Articles, Blog

How I Make a Photozine

January 27, 2020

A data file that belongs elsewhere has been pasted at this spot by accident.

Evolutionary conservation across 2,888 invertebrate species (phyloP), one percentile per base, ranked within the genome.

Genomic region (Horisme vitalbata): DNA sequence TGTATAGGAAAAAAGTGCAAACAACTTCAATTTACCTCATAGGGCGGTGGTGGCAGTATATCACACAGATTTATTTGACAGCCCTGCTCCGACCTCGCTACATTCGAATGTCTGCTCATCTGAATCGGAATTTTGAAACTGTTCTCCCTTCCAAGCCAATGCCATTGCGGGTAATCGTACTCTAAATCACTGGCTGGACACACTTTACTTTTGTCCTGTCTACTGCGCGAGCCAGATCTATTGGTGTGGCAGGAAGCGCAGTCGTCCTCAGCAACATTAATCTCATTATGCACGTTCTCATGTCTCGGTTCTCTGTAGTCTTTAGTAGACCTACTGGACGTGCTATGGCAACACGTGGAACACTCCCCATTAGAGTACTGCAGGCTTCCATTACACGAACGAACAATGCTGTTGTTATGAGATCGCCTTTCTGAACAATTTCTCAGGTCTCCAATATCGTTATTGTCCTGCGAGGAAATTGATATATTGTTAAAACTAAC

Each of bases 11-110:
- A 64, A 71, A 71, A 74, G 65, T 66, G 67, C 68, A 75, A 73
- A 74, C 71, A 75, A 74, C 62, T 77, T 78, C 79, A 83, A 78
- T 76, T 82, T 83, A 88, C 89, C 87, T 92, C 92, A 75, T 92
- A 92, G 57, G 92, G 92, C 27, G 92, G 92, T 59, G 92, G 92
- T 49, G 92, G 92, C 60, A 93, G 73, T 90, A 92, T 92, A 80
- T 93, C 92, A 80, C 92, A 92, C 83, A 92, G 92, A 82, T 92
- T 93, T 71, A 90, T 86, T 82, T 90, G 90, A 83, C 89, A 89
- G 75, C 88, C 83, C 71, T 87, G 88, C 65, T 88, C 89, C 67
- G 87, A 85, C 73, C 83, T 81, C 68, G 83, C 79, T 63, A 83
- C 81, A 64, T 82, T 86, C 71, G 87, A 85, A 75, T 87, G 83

Hi I’m Theo. In this video, I’m going to show you how I make a photozine in a brief way. First things first. Choosing a subject matter. The other day I did a photo walk with my friends around a Chinatown in Toronto. In fact, I don’t do a photo walk very often, and it was my first time to take photos with my friends on the street in this city, so I wanted to take photos of the occasion to document it. In other words, my friends’ subject matters might be things and people on the street, but my subject matter was the photo walk itself. In this case, I chose a theme or subject matter beforehand, but other times, I take photos of whatever catches my eye and then develop it as a topic for my photography project. Second, shooting photos. There are so many different ways for me to shoot photos, but when I take photos during an event, I always think about the start, the middle, and the end of the event. In this photo walk case, the start was to meet my friends, so I took some photos of my friends in front of the cafe where we met. The middle was, of course, doing the photo walk. While I enjoyed taking photos on the street, I also took some photos of my friends as they shoot photos on the street. The ending part was finishinng the photo walk, so I took a photo of their backs, suggesting that we finished the photo walk and went home. Third, selecting photos. You don’t use all of the photos you take but select the best photos for your project. I usually consider two things when I select photos. The first consideration is which photos should be the start and the end. Like I mentioned before, for the starting point, I chose the photo that I had taken when we met. For the ending part, I chose the photo that I had taken when we almost finished the photo walk. The second consideration is which photos tell the same stories or messages, so I can exclude them. To put it another way, I try to avoid tautology in George Orwell’s novel Ninety Eighty-four, in this case with different images. For example, among these pigeon photos, I only picked what I think was the best. Fourth, sequencing photos. When you say or write things, which word or sentence comes first matters. The context or meaning can be different depending on that order. The same applies to sequencing photos. Another important point when you sequence photos is that the flow has a rhythm the same way music does. In other words, The order of photos makes a rhythm. The rhythm could be light or deep, fast or slow, and peaceful or urgent. You should find an appropriate rhythm for your project by sequencing photos. On top of that, when you put your photos in a book, you should also think about how many photos to put on each page, which has an impact on the rhythm. Finally, designing and printing zines. When I design my zines, I use Adobe Indesign. Firstly, you choose a size. According to the size of zine, your project can look very different even with the same photos. Next, you choose how many pages your zine has. In terms of saddle stitched zines, I think 28 to 32 pages are reasonable, and the number of pages have to be a multiple of four. And then, you start putting your photos in a book. You can refer to the order you earlier made and make different variations. Finally, you export the file as PDF, and print it. When you print your zines, you choose what paper to use. Simply put, you should decide between matte paper and glossy paper, and you also decide how thick or how much the paper weigh. I would recommend 25 to 35lb paper. Today I’ve showed you how I make a photo zine in a simple way; choosing a theme, shooting photos, selecting and sequencing photos, and designing and printing zines. In the next videos, I’ll talk about each step in a more detailed way. Thank you for watching this video and I hope to see you next time.

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